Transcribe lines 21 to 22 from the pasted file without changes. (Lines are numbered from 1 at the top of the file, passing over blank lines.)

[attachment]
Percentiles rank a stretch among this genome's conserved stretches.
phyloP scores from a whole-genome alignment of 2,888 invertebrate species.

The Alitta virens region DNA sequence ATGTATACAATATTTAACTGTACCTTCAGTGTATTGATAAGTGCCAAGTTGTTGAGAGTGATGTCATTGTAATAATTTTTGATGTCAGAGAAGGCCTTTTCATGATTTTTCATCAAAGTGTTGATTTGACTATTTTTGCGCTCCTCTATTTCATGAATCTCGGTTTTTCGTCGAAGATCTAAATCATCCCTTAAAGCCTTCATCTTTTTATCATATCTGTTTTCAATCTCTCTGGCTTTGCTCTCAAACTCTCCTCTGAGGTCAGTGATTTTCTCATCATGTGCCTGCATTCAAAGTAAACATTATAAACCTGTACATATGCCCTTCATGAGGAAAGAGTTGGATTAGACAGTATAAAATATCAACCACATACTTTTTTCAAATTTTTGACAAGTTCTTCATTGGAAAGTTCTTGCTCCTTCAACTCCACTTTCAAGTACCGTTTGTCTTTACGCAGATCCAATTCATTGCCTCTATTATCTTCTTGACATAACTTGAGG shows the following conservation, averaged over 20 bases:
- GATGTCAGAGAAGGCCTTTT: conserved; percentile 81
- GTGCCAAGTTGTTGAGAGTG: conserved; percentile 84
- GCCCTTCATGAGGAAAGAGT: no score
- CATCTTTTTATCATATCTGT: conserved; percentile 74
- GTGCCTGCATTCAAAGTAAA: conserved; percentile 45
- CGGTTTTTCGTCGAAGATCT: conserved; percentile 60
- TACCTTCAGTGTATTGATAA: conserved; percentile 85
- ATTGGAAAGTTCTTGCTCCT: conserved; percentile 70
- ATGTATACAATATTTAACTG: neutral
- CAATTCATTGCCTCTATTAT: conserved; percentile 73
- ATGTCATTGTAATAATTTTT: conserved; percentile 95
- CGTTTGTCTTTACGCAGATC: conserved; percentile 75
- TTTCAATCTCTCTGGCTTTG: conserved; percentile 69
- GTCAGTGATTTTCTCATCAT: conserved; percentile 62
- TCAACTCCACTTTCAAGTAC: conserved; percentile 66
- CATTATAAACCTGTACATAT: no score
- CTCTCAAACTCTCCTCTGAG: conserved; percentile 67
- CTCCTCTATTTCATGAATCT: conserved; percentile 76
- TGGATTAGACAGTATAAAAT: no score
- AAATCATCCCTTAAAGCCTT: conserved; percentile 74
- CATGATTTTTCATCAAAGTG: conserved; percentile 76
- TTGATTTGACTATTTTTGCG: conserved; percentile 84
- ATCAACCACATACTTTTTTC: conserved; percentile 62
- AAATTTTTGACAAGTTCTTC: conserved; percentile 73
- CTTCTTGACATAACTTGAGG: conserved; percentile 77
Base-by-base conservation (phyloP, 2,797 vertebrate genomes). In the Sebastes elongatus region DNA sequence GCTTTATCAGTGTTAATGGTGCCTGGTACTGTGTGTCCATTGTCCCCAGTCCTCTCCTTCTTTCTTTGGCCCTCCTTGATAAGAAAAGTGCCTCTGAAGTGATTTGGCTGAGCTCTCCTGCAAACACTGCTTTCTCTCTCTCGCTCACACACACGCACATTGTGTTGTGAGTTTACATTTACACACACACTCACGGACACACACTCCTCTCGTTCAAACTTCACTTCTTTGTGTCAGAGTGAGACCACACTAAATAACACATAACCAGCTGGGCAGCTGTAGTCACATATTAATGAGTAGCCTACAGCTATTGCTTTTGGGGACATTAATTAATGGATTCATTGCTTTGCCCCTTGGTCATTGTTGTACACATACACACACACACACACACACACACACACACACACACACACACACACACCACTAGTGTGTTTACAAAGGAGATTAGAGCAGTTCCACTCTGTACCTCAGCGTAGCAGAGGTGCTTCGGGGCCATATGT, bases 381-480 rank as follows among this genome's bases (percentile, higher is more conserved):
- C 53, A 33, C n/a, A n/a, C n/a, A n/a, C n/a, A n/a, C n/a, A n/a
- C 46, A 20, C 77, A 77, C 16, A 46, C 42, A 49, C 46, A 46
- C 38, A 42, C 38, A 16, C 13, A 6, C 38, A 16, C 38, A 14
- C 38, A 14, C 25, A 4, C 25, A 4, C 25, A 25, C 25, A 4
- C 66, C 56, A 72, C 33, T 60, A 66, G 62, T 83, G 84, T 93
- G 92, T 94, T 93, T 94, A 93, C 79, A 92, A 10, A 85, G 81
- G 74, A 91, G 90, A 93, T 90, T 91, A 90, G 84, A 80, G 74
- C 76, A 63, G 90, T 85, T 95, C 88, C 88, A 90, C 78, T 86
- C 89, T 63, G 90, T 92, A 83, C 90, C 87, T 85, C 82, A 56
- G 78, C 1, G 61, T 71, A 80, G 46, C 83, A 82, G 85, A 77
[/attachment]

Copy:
- CTCCTCTATTTCATGAATCT: conserved; percentile 76
- TGGATTAGACAGTATAAAAT: no score